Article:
“Do not merely listen to the word, and so deceive yourselves. Do what it says. Anyone who listens to the word but does not do what it says is like a man who looks at his face in a mirror and, after looking at himself, goes away and immediately forgets what he looks like. But the man who looks intently into the perfect law that gives freedom, and continues to do this, not forgetting what he has heard, but doing it—he will be blessed in what he does.” – James 1:22-25
“You’ve got to do your own growing, no matter how tall your grandfather was.” – Irish Proverb
“Growth itself contains the germ of happiness.” – Pearl S. Buck
As I continue to work through the book of James some parts call for comment and I cannot help but write what I write. These verses are the opposite. I have been trying to work on this for nearly a month now. It is so hard to illuminate verses that are so straight forward as these. Earlier today something finally jumped out at me.
I have been toying with the idea of cutting my hair short again. To help me decide, I have been looking through pictures of myself with both long and short hair and something occurred to me. I have two types of pictures. I have pictures that I took of myself that I don’t mind looking at. Then there are candid pictures of me that make me cringe every time I see them. Let me give you an example:
This is my profile picture which looks like a random web cam shot, but is anything but random:
This is a candid picture of me that is actually not planned, just snapped:
My oh-so-carefully-random profile picture shows the “me” that I want to see when I look in the mirror. At the risk of exposing my own stupid vanity, that picture took half an hour and about 15 tries to get right. The pictures that are just snapped make me want to turn inside out and crawl under a rock. Why is that? I finally realized that my profile picture is a visual example of what James is talking about here. If I hold my head at an angle to avoid double chins, and don’t turn to show my crooked eye, and have just the right lighting, then I’m not a wholly unattractive person. But is that what I really look like? It is, given the right circumstances. But more often than not, I’m the goofy, crooked eyed, double chinned, frizzy haired hippie moping in the corner. Still, I do my best to walk around with the profile-picture-Andy image in my mind.
Of course this is just an outward appearance. It is of absolutely no importance, really. As C.S. Lewis so beautifully points out, “You don’t have a soul. You are a soul, you have a body.” I don’t cease to exist when this body dies any more than I cease to exist when I exit my car. And my body does not define me any more than my car does. It is just a vehicle. But the principle applies to what James is saying here. How many of us, myself included, have the same type of self image as I show with my profile picture? So many times I hear it said (and have said myself), “I’m a good person, I’ve never killed anyone. Why would I need a savior?” It is the same thing as my profile picture. In effect I’m saying, “I’m fairly attractive. My right eye is not crooked. I don’t have a big nose.” But the beauty of the Gospel is that I don’t have to keep holding my head at funny angles. I don’t have to wear glasses to disguise my crooked eye. The Gospel says, “Your profile picture self…that self that you think is so great…is even uglier than your snapshot self. But Jesus will overlay His beauty to every part of your life.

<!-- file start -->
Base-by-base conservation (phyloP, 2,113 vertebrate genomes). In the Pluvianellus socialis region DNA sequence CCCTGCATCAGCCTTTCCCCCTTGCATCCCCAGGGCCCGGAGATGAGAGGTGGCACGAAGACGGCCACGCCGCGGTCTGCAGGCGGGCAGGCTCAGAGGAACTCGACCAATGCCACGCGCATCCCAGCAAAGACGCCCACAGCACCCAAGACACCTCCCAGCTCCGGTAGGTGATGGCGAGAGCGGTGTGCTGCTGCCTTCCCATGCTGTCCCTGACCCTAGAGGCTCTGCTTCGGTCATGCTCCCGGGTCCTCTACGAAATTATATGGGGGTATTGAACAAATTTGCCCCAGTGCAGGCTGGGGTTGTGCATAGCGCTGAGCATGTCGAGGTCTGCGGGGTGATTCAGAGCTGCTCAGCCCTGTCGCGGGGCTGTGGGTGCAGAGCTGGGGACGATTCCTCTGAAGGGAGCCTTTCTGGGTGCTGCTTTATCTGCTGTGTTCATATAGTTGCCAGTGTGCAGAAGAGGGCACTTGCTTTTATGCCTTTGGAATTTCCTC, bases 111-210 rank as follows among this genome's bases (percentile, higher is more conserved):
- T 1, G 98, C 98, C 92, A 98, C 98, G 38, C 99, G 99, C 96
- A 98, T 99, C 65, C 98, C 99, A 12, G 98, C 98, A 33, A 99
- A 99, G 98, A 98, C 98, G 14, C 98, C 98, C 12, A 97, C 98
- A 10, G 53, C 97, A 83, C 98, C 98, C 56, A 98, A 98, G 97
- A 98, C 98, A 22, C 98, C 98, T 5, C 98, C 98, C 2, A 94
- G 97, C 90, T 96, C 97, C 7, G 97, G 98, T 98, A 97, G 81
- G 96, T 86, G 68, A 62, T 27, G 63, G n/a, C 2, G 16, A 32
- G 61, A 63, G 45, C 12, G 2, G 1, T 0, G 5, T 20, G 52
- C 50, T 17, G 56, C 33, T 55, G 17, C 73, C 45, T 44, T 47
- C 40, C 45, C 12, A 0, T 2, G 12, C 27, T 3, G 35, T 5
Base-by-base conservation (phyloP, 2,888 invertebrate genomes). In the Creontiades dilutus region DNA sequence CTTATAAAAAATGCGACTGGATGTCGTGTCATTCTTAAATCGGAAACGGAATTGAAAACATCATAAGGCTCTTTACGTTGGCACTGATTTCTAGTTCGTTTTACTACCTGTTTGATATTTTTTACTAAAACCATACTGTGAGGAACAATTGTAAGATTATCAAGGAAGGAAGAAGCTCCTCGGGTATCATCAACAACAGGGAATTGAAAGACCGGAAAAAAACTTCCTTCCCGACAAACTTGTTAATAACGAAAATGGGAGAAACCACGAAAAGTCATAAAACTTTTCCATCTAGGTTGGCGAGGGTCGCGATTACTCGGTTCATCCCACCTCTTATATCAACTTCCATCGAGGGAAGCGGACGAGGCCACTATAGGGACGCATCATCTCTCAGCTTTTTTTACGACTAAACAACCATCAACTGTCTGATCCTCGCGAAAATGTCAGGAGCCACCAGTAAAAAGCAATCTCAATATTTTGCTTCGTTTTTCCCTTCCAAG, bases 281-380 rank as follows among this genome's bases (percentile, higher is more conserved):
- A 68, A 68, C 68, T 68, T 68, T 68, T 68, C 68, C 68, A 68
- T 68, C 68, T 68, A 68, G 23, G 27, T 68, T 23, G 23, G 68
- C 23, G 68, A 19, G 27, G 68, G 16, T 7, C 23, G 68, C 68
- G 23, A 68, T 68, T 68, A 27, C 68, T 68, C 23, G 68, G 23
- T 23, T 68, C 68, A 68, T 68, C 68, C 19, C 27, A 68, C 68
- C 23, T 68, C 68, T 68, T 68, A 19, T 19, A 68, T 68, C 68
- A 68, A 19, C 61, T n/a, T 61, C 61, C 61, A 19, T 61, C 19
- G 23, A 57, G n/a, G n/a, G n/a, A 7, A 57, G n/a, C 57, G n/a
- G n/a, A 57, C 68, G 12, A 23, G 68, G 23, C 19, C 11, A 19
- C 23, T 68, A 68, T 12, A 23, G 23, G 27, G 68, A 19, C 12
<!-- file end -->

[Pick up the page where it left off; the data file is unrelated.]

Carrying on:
We have to look into the mirror of the Law. I don’t know if anyone has noticed, but I tend to be much more on the liberal-licentious side. I tend to resonate with the Grace-based churches who teach that we are no longer slaves to the law. Of course this is true, we are not slaves to the law. But it doesn’t really excuse us from trying to be better people. I also really like it that Jesus summed up the entirety of the Law by saying basically, “Love God, and Love each other.” There is comfort there. It is beautiful that I am not required to follow the hundreds of laws of the old Testament in order to gain the favor or forgiveness of God.
But what happens when I look into the “perfect Law that gives freedom”? Do I look any better when I hold myself up to the perfect Law of “Love God, Love others”? The truth of the matter is that I look far worse. I am even more desperately in need of a Savior. Even if I can’t follow the hundreds of laws perfectly, when I try to really Love…to really get my heart right…I am in a lot of trouble. When I really ask myself who I am truly loving, all too often the answer comes back, me, myself, and the giant “I” in the middle of sin. So, I look in the mirror of Christ. I look at the way He loved others, and the way He loved God. I listen to the urging of God’s Holy Spirit. And I progress, and I grow. I take 3 steps forward and 2 steps backward. But I grow. That is what James calls us to here. We are to look at that mirror no matter how uncomfortable it makes us. But we can’t walk away when it gets ugly and go back to our profile-picture-self. We have to keep looking at that goofy snapshot, and learning what we can fix, and letting God fix the things we can’t fix ourselves. In that process we will be blessed.
Let’s all say with the Psalmist:
“Search me, O God, and know my heart; test me and know my anxious thoughts. See if there is any offensive way in me, and lead me in the way everlasting.” – Psalm 139:23-24